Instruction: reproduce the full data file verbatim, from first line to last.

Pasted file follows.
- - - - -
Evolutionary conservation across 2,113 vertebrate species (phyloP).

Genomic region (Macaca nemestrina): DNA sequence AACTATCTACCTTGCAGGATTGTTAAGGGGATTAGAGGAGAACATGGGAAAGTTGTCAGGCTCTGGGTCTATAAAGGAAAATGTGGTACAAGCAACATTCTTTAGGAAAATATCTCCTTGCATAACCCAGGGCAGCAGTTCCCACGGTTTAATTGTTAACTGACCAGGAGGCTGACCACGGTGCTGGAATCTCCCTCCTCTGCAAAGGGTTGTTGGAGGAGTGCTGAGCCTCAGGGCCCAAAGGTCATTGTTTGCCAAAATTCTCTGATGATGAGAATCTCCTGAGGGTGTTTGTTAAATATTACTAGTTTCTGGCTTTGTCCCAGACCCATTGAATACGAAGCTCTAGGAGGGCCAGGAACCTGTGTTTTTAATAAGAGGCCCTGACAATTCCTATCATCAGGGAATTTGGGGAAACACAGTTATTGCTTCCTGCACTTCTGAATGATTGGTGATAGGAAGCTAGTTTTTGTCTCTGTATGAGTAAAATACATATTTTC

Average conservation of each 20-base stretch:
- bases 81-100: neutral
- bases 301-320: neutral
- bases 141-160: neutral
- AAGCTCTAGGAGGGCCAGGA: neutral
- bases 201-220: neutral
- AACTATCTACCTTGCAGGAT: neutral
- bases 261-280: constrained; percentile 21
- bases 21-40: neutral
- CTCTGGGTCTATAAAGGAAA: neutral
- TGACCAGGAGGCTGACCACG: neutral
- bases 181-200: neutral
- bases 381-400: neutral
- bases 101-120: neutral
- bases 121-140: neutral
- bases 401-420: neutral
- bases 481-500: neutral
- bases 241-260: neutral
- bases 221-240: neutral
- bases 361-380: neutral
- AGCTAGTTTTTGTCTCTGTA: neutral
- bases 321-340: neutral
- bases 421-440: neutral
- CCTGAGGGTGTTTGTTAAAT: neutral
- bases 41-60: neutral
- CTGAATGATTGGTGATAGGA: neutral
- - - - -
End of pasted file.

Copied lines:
Evolutionary conservation across 2,113 vertebrate species (phyloP).

Genomic region (Macaca nemestrina): DNA sequence AACTATCTACCTTGCAGGATTGTTAAGGGGATTAGAGGAGAACATGGGAAAGTTGTCAGGCTCTGGGTCTATAAAGGAAAATGTGGTACAAGCAACATTCTTTAGGAAAATATCTCCTTGCATAACCCAGGGCAGCAGTTCCCACGGTTTAATTGTTAACTGACCAGGAGGCTGACCACGGTGCTGGAATCTCCCTCCTCTGCAAAGGGTTGTTGGAGGAGTGCTGAGCCTCAGGGCCCAAAGGTCATTGTTTGCCAAAATTCTCTGATGATGAGAATCTCCTGAGGGTGTTTGTTAAATATTACTAGTTTCTGGCTTTGTCCCAGACCCATTGAATACGAAGCTCTAGGAGGGCCAGGAACCTGTGTTTTTAATAAGAGGCCCTGACAATTCCTATCATCAGGGAATTTGGGGAAACACAGTTATTGCTTCCTGCACTTCTGAATGATTGGTGATAGGAAGCTAGTTTTTGTCTCTGTATGAGTAAAATACATATTTTC

Average conservation of each 20-base stretch:
- bases 81-100: neutral
- bases 301-320: neutral
- bases 141-160: neutral
- AAGCTCTAGGAGGGCCAGGA: neutral
- bases 201-220: neutral
- AACTATCTACCTTGCAGGAT: neutral
- bases 261-280: constrained; percentile 21
- bases 21-40: neutral
- CTCTGGGTCTATAAAGGAAA: neutral
- TGACCAGGAGGCTGACCACG: neutral
- bases 181-200: neutral
- bases 381-400: neutral
- bases 101-120: neutral
- bases 121-140: neutral
- bases 401-420: neutral
- bases 481-500: neutral
- bases 241-260: neutral
- bases 221-240: neutral
- bases 361-380: neutral
- AGCTAGTTTTTGTCTCTGTA: neutral
- bases 321-340: neutral
- bases 421-440: neutral
- CCTGAGGGTGTTTGTTAAAT: neutral
- bases 41-60: neutral
- CTGAATGATTGGTGATAGGA: neutral